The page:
Soon, the pair are married with a child on the way, a little boy named Brian, who is born on the subway. Were these Emma’s three wishes? As we all know from a lifetime of fairytales, wishes are only granted when something is wanted in return.

Emma’s Struggles With Motherhood

If the first episode of The Changeling is about Apollo’s history, the second is about Emma’s. The sophomore episode opens with a little girl standing in front of a house fire. Modern-day Emma looks a shadow of her former self. She is tired and drained. Emma isn’t communicating with her friends and has been suffering from nightmares. She picks up a bag of chains from an eery figure she met through a message board.

Back to 6 months ago to see how this happy but overwhelmed mother became a shell of a tired human. Apollo’s mother, Lillian (Adina Porter), is not helping the situation. She is judgemental of her grandson’s name, of their parenting, of the fact he is not being baptized.

There are hints from the start that Emma is struggling with postpartum depression. She declares that she loves her son so much she would kill herself if anything happened to him. This is followed by a cinematically stunning shot of the pair snuggling under a bridge, the bridge she had declared she would jump from just moments earlier.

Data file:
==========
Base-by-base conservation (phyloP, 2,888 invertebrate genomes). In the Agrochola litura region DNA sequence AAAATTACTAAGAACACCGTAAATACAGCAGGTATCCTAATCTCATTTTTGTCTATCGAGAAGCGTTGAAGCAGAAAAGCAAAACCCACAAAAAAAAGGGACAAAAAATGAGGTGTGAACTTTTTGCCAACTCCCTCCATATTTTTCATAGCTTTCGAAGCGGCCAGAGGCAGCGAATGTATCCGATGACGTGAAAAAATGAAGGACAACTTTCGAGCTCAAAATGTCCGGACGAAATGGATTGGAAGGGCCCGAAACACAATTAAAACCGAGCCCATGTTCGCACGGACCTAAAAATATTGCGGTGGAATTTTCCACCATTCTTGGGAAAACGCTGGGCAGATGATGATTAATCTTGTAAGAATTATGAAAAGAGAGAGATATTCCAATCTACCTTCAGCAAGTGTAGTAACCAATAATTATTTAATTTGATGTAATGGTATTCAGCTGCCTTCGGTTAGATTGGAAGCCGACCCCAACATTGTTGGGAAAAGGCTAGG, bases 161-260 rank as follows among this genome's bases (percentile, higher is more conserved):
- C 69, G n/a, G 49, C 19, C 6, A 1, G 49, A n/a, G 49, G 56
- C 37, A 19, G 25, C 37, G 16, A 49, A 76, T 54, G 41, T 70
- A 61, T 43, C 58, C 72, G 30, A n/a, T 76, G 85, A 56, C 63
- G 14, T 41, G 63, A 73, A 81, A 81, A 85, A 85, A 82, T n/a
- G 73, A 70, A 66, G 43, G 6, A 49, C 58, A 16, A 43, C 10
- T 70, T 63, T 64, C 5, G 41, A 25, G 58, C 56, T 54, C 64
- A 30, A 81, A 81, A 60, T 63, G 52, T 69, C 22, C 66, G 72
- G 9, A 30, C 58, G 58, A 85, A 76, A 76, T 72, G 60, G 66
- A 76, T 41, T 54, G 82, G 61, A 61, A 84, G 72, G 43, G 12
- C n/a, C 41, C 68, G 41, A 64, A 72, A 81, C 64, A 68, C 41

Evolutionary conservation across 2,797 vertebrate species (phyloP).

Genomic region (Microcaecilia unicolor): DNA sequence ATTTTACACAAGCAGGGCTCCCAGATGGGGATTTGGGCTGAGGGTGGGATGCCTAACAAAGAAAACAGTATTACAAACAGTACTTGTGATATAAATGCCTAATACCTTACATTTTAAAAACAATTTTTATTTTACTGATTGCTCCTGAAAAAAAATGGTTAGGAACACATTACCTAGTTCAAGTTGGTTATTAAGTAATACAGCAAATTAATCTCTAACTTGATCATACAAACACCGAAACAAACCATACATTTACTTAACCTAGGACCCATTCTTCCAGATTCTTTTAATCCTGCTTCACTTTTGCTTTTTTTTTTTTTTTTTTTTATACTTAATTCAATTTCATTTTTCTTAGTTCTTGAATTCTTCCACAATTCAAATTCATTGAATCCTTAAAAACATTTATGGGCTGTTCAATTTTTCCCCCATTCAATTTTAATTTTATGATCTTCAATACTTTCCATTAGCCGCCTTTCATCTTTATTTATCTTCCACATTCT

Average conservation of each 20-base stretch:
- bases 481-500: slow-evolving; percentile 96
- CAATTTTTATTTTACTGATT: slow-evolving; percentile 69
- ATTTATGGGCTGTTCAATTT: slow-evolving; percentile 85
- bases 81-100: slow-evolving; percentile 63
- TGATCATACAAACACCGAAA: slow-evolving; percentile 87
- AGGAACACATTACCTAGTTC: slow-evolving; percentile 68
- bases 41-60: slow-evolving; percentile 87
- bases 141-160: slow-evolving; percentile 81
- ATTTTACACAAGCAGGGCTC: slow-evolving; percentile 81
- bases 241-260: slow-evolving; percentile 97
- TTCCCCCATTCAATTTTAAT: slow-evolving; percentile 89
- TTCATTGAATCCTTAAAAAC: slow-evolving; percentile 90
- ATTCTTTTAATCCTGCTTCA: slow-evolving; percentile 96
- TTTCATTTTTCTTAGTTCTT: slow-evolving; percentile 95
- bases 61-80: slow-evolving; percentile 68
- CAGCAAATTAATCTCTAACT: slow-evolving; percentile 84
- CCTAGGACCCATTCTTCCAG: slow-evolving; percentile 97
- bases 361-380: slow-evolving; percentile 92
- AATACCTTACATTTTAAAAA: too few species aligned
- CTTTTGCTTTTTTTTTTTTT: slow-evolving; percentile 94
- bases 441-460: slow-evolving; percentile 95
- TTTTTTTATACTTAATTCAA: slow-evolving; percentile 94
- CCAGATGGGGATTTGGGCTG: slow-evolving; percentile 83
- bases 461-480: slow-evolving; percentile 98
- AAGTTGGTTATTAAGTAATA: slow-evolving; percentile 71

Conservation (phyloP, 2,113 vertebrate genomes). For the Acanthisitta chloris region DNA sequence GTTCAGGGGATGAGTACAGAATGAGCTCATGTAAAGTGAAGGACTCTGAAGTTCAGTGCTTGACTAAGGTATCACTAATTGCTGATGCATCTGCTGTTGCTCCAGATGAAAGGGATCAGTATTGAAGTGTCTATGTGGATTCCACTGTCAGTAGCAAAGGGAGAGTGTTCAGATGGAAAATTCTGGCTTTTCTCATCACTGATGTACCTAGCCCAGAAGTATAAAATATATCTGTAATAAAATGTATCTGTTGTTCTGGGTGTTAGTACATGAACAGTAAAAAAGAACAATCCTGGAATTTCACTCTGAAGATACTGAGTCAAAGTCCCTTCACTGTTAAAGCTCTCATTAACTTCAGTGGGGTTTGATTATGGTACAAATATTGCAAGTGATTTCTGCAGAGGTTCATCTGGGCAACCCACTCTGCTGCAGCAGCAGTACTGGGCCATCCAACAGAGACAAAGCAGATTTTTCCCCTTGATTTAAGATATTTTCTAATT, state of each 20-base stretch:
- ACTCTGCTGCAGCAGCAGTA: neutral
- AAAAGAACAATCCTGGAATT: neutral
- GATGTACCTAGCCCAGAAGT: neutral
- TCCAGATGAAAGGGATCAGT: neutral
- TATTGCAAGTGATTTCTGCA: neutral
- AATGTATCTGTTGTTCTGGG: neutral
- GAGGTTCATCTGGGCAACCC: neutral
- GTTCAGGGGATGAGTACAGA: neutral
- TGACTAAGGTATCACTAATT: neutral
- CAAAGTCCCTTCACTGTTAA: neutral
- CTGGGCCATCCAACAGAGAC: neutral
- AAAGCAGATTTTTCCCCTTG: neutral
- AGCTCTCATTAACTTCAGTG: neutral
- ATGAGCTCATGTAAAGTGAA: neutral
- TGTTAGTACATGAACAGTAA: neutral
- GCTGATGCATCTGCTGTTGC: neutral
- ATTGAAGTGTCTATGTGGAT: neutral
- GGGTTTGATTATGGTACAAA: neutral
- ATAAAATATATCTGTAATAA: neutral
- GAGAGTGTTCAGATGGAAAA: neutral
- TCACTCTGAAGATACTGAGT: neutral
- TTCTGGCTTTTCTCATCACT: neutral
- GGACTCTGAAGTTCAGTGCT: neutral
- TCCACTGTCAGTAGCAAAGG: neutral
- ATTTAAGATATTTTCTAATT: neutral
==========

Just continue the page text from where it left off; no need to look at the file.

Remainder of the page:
Emma’s mental health is not helped by being forced to go back to her job in the library after just six weeks. Luckily, Brian can join Apollo on his job as a book appraiser. Emma starts to get photos sent from Apollo’s phone that are clearly not taken by her husband. It looks like someone is hiding in the bushes and taking photos of her husband and son. As soon as Emma can look at the image, it mysteriously disappears. Whether these are real or a figment of Emma’s tired mind, we’re not really sure yet.

Slowly, Emma starts to unravel. She starts to believe that Brian is not truly her son and is some demonic figure who has leapt into her life. The narrative angles this behavior like its postpartum depression, understandable after she traumatically gave birth on the subway during a power outage.

Emma’s story is finally complete when her sister informs her that the story of her parent’s death isn’t 100% accurate. Emma’s memories of that tragic day are slightly off, with little details about who was where and who did what off. It’s ultimately revealed her mother purposefully set the house on fire with the goal of the family dying together. Her father saves the two young girls before running back into the fire. The reason her sister is finally revealing this information? Emma has the same look their mother did that day.